At the beginning of the 18th century Sir Humphrey Davy anticipated the existence of the metal aluminium. The metal was positively identified later that century. However, its commercial production did not begin until the 1890s, after two inventors – Charles Martin Hall (whose father served as a Congregational minister for ten years in the parish of St. Mary) in the USA and Paul Heroult in France – simultaneously invented in 1886 the process of extracting the metal from its oxide.
It was not until World War II, however, when demand for the metal increased, that attention was paid to bauxite deposits outside Europe, the United States of America, the South African colonies of the Dutch, and British Guiana. In Jamaica, geologists had noticed the “red ferruginous earth” as far back as 1869, but did not understand its significance.
Between 1938 and 1942, Sir Alfred Da’Costa, a Jamaican businessman, was having soil fertility tests done on his farm at Lydford, St. Ann, when he discovered that the land was highly aluminous.
Through Da’Costa’s efforts, the existence of the aluminous soils was brought to the attention of (a) the authorities in the United Kingdom, from whom it was passed on to the Canadians through their sole company, Alcan; and (b) the Dutch firm, Billiton, through his connection as Dutch Honorary Consul in Jamaica. In any event, the Dutch firm did not have a long stay here and so, for a while, Alcan was the sole explorer of the reserves in the island.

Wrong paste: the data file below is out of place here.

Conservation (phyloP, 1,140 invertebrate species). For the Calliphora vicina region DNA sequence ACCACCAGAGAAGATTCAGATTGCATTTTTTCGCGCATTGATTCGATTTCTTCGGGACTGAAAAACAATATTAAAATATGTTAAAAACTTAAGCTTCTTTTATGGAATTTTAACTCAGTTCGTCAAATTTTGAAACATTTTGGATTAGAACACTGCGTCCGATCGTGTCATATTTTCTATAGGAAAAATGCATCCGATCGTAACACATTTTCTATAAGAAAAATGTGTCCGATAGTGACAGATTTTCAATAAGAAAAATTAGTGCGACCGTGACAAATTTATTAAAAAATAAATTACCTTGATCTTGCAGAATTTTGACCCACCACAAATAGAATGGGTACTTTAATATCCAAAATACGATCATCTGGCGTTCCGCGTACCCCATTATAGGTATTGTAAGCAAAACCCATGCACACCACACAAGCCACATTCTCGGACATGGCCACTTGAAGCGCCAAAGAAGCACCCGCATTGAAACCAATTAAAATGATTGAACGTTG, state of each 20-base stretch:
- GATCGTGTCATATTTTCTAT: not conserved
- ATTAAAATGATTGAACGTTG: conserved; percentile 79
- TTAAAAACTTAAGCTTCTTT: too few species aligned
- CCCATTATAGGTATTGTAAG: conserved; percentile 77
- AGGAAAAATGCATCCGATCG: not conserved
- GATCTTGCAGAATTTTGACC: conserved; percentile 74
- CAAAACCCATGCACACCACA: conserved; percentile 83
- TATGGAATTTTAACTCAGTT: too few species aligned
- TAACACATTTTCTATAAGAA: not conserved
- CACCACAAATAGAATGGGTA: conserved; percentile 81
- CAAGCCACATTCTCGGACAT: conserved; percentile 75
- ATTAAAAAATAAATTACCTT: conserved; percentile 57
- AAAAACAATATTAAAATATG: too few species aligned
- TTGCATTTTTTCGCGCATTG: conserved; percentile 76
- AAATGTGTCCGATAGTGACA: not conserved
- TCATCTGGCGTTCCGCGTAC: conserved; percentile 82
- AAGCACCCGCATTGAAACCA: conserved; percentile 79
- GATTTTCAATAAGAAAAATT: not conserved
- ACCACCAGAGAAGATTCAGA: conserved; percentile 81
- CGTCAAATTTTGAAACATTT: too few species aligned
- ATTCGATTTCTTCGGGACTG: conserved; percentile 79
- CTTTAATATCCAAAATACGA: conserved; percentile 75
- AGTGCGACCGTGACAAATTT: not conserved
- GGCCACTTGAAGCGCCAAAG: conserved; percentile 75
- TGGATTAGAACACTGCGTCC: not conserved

Two other North American companies – Reynolds and Kaiser – were later to join in. In 1952, Reynolds began exporting bauxite from Ocho Rios, and a year later Kaiser launched its export activities from Post Kaiser on the south coast. Alcan built an alumina plant near its mines at Kirkvine, Manchester, and in early 1952 began shipping the product.